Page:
There are few foods I dislike. As my palate has matured over the years, I’ve added more things to my “like” or “will tolerate” columns than I have to my “don’t put in front of me” column. I’ve tried many kinds of foods in China for the first time, and although I can’t say I like all, I can find something to appreciate in most dishes, even—on occasion—intestines and the infamously stinky chou doufu. However, fish stands out from all the others as something I’ve liked and disliked in cycles,an irregularity that goes much deeper than just flavors or consistency.
When I was young, I ate loads of fish. Raised in a Catholic background, my family abstained from red meat on Fridays, instead choosing to make our dietary sacrifices with mouth-watering fish fries. These are usually community-oriented gatherings where people can eat fried seafood with abandon, a pious person’s red-meat-free heaven. To this day, I still get nostalgic at the sight of fried fish, shrimp or hush puppies (cornbread) on a menu. Although catfish and tilapia, the varieties usually used in fish fries, are somewhat devoid of taste, they provide large, meaty filets ideal for feeding a lot of people at once. From a young age, I expected fish to be enjoyable, easy to eat and as substantial as any other meat.
Later on, I learned a love for different kinds of fish, especially salmon and snapper, but the thought of eating anything but boneless filets never entered my mind until I was on a trip to India. Being offered a whole barbecued fish, I wondered how one would go about even beginning to eat it, head, scales, fins and all. Did one bite through the skin? Rip off the head? I didn’t even know where to begin, so I rejected the offering. Ironically, my first meal in China was fish. Not yet knowing how to communicate, I let a waitress choose my dish for me, and out came as a massive sheet noodle wrapped around some filling, also known as chang fen. Inside was white fish, and the first bite was a fast lesson in chewing with care in the Middle Kingdom.
My interest in fish began to wane, and soon I had decided that I didn’t like fish in Chinese food. Although I still loved the meat itself and developed a fondness for sushi, it was just too much trouble to eat in local dishes. On occasion, you get boneless fish or fish with the bones so soft that you can chew them up and swallow them without putting your insides in danger of piercing. But, faced with never really knowing if I’d be so lucky when ordering fish, I simply choose not to.
Although I stopped seeking out fish on my own, I continued trying it when other people ordered, and eventually I realized that I love the way the Chinese steam fish. Made deliciously mouth- numbing in Sichuan dishes or simply with fresher ingredients in Cantonese dishes, steamed fish is an art here, and as I’ve eaten more and more of it, I’ve realized how much I just miss fish. As I’ve started to eat it more, I’ve slowly learned to eat it more carefully, gracefully spitting out bones or, when in doubt, depositing a whole mouthful of them slyly into a napkin. Even more helpful, after years of living in South China, my tolerance for seeing the head on a fish has increased.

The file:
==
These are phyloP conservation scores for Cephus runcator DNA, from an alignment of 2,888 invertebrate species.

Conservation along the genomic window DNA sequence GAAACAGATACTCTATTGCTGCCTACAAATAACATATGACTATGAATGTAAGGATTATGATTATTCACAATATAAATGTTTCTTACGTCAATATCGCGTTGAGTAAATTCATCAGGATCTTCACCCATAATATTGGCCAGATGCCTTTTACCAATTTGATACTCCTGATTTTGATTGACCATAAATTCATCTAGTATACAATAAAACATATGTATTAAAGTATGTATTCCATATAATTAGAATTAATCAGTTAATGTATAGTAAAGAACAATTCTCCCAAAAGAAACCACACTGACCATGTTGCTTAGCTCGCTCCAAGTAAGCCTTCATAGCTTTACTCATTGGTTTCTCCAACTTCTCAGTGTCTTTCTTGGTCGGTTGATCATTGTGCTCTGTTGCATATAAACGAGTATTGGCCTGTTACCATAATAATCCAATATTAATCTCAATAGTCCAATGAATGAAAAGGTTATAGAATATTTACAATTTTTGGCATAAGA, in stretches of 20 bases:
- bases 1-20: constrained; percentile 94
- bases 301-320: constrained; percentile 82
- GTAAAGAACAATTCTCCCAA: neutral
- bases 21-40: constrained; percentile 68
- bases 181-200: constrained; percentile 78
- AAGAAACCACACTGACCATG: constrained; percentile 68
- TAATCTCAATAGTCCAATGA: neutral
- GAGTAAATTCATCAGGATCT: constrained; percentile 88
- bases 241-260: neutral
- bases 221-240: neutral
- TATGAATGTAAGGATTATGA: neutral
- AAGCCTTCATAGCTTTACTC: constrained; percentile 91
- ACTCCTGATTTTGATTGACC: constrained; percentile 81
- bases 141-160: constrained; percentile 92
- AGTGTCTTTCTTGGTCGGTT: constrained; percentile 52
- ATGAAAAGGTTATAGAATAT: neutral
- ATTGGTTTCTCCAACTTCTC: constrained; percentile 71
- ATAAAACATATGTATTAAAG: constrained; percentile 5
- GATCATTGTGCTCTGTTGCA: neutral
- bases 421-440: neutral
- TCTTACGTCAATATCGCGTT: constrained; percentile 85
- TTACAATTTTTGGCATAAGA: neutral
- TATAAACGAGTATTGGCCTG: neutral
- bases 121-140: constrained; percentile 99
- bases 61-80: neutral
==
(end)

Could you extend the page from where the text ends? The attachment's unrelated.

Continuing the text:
Recently, I stepped it up another notch and cooked whole fish on my own for the first time, wanting to master fish and get over my fear of eating it whole. With plans to barbecue at the beach, I went shopping for a feast. I bought a large fish, not knowing at all what kind of meat it had. I watched, suppressing my horror, as the man selling it snatched it out of the water, threw it into a mesh bag and proceeded to whack it on the ground until it stopped moving. He sliced it open while it was still somewhat alive, removed the organs and then offered it into my reluctant hands. There was no turning back.
I had no idea how to remove the scales, cut it, debone it or clean it further, so I didn’t. I simply pulled it out of the bag and put it on foil over the fire in hopes that it would cook evenly and not make me sick. I guessed completely when seasoning it, but in the end it didn’t matter. Fish takes care of itself. If you like the taste of the meat, it doesn’t need much else. The result was delicious, and my experiences eating and cooking fish had evolved to a new level. From the taste-covering fried batter on boneless filets of my childhood to fresh-from- the-sea and essentially unaltered whole fish, I’ve learned to stop worrying about bones and fish eyes and love eating fish.
- 1 fish, organs removed and rinsed
- Vegetable oil
- Ground 5-spice blend
- Chili powder
- Magi seasoning
- Brush, for basting
- Whisk/stir oil, magi and spices in a cup.
- Slice three diagonal cuts into each side of the fish.
- Put fish on foil over the fire. Baste the top with seasonings.
- Let cook until slits on upper side have begun to open or until desired, continue basting.
- Flip fish with tongs and baste other side.
- When fish is cooked through, remove from direct heat and serve.
Serving Size: 2-4 people (for a medium sized fish). Serve with white beer or white wine.